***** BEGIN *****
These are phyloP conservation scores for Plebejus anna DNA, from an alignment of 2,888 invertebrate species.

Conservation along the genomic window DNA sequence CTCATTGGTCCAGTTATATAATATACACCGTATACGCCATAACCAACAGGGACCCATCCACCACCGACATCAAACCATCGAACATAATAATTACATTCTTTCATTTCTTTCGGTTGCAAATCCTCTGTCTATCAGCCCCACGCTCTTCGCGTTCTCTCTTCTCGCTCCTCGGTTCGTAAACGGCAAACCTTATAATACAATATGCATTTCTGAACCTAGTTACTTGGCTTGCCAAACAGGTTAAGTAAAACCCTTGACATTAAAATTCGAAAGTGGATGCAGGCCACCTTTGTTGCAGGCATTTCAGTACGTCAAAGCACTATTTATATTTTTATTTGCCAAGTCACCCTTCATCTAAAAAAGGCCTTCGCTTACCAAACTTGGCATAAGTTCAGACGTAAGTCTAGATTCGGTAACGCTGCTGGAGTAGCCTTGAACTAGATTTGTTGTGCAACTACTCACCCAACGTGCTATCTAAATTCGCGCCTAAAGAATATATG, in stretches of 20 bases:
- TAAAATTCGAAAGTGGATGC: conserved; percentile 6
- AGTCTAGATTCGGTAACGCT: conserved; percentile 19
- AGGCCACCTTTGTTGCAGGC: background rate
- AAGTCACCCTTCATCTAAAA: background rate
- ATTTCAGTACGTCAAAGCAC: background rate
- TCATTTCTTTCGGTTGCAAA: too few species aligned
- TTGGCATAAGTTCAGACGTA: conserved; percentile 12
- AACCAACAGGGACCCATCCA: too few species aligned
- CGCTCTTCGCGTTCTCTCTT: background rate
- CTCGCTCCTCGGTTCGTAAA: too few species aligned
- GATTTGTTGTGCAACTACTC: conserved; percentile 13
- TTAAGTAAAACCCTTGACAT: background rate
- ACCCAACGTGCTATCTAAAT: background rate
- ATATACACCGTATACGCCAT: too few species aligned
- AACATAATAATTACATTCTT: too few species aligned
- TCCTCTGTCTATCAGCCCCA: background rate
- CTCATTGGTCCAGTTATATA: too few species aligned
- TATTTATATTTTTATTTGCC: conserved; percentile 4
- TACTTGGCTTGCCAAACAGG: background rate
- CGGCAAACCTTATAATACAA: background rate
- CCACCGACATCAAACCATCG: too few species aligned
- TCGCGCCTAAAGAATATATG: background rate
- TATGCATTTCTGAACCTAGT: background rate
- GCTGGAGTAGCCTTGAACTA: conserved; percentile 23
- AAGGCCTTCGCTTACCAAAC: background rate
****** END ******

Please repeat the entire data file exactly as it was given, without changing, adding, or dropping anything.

These are phyloP conservation scores for Plebejus anna DNA, from an alignment of 2,888 invertebrate species.

Conservation along the genomic window DNA sequence CTCATTGGTCCAGTTATATAATATACACCGTATACGCCATAACCAACAGGGACCCATCCACCACCGACATCAAACCATCGAACATAATAATTACATTCTTTCATTTCTTTCGGTTGCAAATCCTCTGTCTATCAGCCCCACGCTCTTCGCGTTCTCTCTTCTCGCTCCTCGGTTCGTAAACGGCAAACCTTATAATACAATATGCATTTCTGAACCTAGTTACTTGGCTTGCCAAACAGGTTAAGTAAAACCCTTGACATTAAAATTCGAAAGTGGATGCAGGCCACCTTTGTTGCAGGCATTTCAGTACGTCAAAGCACTATTTATATTTTTATTTGCCAAGTCACCCTTCATCTAAAAAAGGCCTTCGCTTACCAAACTTGGCATAAGTTCAGACGTAAGTCTAGATTCGGTAACGCTGCTGGAGTAGCCTTGAACTAGATTTGTTGTGCAACTACTCACCCAACGTGCTATCTAAATTCGCGCCTAAAGAATATATG, in stretches of 20 bases:
- TAAAATTCGAAAGTGGATGC: conserved; percentile 6
- AGTCTAGATTCGGTAACGCT: conserved; percentile 19
- AGGCCACCTTTGTTGCAGGC: background rate
- AAGTCACCCTTCATCTAAAA: background rate
- ATTTCAGTACGTCAAAGCAC: background rate
- TCATTTCTTTCGGTTGCAAA: too few species aligned
- TTGGCATAAGTTCAGACGTA: conserved; percentile 12
- AACCAACAGGGACCCATCCA: too few species aligned
- CGCTCTTCGCGTTCTCTCTT: background rate
- CTCGCTCCTCGGTTCGTAAA: too few species aligned
- GATTTGTTGTGCAACTACTC: conserved; percentile 13
- TTAAGTAAAACCCTTGACAT: background rate
- ACCCAACGTGCTATCTAAAT: background rate
- ATATACACCGTATACGCCAT: too few species aligned
- AACATAATAATTACATTCTT: too few species aligned
- TCCTCTGTCTATCAGCCCCA: background rate
- CTCATTGGTCCAGTTATATA: too few species aligned
- TATTTATATTTTTATTTGCC: conserved; percentile 4
- TACTTGGCTTGCCAAACAGG: background rate
- CGGCAAACCTTATAATACAA: background rate
- CCACCGACATCAAACCATCG: too few species aligned
- TCGCGCCTAAAGAATATATG: background rate
- TATGCATTTCTGAACCTAGT: background rate
- GCTGGAGTAGCCTTGAACTA: conserved; percentile 23
- AAGGCCTTCGCTTACCAAAC: background rate